Building on this momentum, Rheinmetall aims to rise rapidly to the top league of global arms corporations. In 2022, the group was placed 28th in the SIPRI ranking of the 100 largest arms companies worldwide, with military sales put at 4.55 billion US dollars (USD).[7] But by 2023, it had already succeeded in boosting arms and ammo sales to 6.20 billion dollars, while it saw its civil production division rapidly shrinking. Compared to the US arms industry leaders, Rheinmetall has still got miles to go. The arms sales figures for the top three in 2022 were enormous: USD 32.3 billion (Northrop Grumman), USD 39.6 billion (Raytheon) and even USD 59.4 billion (Lockheed Martin). However, Rheinmetall has realistic prospects of catching up with the top continental European groups: Thales (France, USD 9.4 billion in 2022) and Leonardo (Italy, USD 12.5 billion annual). Papperger recently proposed steps towards a merging of operations at EU level or, as he put it, “founding a European system house”. With annual sales of 30 to 35 billion euros, the group would, he said, begin to be on a par with the US market leaders.[8]

Hopes for success in the US market

Rheinmetall has increasingly turned its attention to the world’s largest defence industry market by far – the United States market. Since there is a lag in orders flowing from the German government’s massive “special fund” for revamping the Bundeswehr and Rheinmetall’s sales in its home market, Germany, remained stagnant in 2023 at 1.72 billion euros, the group owes its recent success to sales across the rest of Europe, which rose from 2013 to 2023 by around 50 percent to 3.40 billion euros.[9] Sales in Asia, especially in the Middle East, on the other hand, declined and were only slightly above 800 million euros. Sales in the United States rose from just under 440 million euros in 2000 to almost 600 million euros in 2023 – and are now set to grow dramatically. Last year, a US Rheinmetall team succeeded in reaching the short-list of two in the bidding race for the Pentagon’s successor to the US Bradley infantry fighting vehicle. The other finalist is the US company General Dynamics. Detailed planning for this new vehicle models has now begun. The two teams will build and test up to eleven prototypes of this combat vehicle.[10] The Pentagon’s decision is expected by the end of 2026, potentially leading to a huge contract of around 45 billion US dollars.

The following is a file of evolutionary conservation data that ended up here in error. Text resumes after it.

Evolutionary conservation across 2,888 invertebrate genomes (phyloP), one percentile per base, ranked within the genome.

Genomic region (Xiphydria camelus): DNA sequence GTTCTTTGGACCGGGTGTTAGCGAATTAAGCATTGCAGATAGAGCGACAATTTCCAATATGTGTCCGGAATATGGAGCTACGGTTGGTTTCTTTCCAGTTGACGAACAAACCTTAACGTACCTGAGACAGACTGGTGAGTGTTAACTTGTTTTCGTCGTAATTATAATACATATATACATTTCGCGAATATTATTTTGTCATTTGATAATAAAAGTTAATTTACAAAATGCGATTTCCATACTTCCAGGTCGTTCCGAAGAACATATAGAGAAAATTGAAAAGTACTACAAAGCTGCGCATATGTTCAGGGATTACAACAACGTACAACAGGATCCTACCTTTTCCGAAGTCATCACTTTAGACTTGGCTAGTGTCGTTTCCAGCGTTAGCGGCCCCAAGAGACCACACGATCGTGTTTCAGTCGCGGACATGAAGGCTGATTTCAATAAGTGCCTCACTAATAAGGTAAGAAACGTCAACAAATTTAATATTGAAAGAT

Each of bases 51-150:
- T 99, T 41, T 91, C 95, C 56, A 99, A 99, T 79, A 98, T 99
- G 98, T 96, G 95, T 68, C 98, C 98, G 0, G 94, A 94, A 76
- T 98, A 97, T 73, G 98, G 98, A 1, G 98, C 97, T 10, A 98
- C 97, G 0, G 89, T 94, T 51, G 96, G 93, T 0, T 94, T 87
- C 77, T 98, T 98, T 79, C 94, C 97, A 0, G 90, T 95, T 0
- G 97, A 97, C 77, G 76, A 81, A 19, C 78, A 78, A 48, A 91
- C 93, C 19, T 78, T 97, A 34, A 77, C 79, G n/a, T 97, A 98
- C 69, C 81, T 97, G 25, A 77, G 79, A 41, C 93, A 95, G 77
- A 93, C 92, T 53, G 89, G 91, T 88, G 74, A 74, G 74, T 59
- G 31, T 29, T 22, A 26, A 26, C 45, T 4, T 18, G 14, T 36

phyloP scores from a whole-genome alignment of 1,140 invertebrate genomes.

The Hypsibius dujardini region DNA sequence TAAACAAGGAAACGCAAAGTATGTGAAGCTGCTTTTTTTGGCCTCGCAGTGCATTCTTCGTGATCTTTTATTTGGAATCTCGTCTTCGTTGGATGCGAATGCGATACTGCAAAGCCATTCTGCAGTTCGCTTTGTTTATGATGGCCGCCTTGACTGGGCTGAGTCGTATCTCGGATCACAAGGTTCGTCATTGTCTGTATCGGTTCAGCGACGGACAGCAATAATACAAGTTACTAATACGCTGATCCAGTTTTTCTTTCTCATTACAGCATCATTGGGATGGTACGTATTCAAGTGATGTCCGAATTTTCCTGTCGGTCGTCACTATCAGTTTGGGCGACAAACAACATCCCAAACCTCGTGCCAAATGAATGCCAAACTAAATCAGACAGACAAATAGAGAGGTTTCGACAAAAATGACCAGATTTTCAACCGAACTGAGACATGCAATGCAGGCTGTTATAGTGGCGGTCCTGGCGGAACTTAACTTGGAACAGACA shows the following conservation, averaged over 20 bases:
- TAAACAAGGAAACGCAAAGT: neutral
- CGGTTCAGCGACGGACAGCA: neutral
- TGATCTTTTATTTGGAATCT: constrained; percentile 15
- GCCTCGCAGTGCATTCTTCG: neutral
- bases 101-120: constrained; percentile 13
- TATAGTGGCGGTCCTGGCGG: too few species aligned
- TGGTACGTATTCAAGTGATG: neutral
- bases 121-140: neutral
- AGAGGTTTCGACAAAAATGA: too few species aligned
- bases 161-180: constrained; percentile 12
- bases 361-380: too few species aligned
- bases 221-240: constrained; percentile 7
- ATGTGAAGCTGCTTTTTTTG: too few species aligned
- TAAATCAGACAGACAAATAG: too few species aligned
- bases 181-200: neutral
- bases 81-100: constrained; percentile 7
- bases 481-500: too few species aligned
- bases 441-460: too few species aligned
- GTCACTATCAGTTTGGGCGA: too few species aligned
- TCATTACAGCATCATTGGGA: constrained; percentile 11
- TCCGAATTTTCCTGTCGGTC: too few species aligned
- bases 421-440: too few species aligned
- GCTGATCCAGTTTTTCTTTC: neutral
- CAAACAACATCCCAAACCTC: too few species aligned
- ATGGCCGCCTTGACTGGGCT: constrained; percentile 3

The influence of the defence industry

 With the rapid growth of Rheinmetall and other German armourers, we are seeing the German “defence industry” becoming ever more important to the overall economy. According to a report by the Cologne-based Institute for Economic Research (iwd), the arms sector employed around 55,500 people in 2020 and generated sales of just under 11.3 billion euros,[11] which at the time constituted 0.33 per cent of German GDP (gross domestic product). However, the true figure must include the manufacturers of dual-use products and suppliers of non-military products to arms companies for further processing. As for the direct production of weapons, ammunition and military combat vehicles in 2020, the number of people working here came to around 23,000. The example of Rheinmetall shows how much the workforce employed to produce arms has increased recently: while around 10,100 people were working in the company’s weapons and ammunition division in 2013, this figure had risen to almost 15,600 by 2023 – and the upward trend will continue.[12] This trajectory has repercussions well beyond Rheinmetall, as the political and social influence of the arms sector increases.


[1] Björn Finke, Thomas Fromm: „Wir sind keine Kriegsgewinnler“. Süddeutsche Zeitung 11.05.2024.

[2] See also: “Wie die USA im Zweiten Weltkrieg“.

[3] Rheinmetall sieht sich auf dem Weg zum „Worldwide Player“. 03.05.2024.

[4] Roman Tyborski, Christoph Schlautmann: Rheinmetall ist auf dem Weg zum europäischen Rüstungsgiganten. 13.05.2024.

[5] Rheinmetall sieht sich auf dem Weg zum „Worldwide Player“. 03.05.2024.

[6] Björn Finke, Thomas Fromm: „Wir sind keine Kriegsgewinnler“. Süddeutsche Zeitung 11.05.2024.

[7] The SIPRI Top 100 Arms-Producing and Military Services Companies, 2022. Solna, December 2023. See also: Vor dem Rüstungssturm.

[8] Rheinmetall sieht sich auf dem Weg zum „Worldwide Player“. 03.05.2024.

[9] Umsatz der Rheinmetall AG nach Regionen von 2013 bis 2023. 14.03.2024.

[10] Milliardenschwerer US-Panzerauftrag: Rheinmetall kommt in Endauswahl. 07.08.2023.

[11] Deutsche Rüstungsindustrie: Eine Branche im Umbruch. 29.03.2022.

[12] Roman Tyborski, Christoph Schlautmann: Rheinmetall ist auf dem Weg zum europäischen Rüstungsgiganten. 13.05.2024.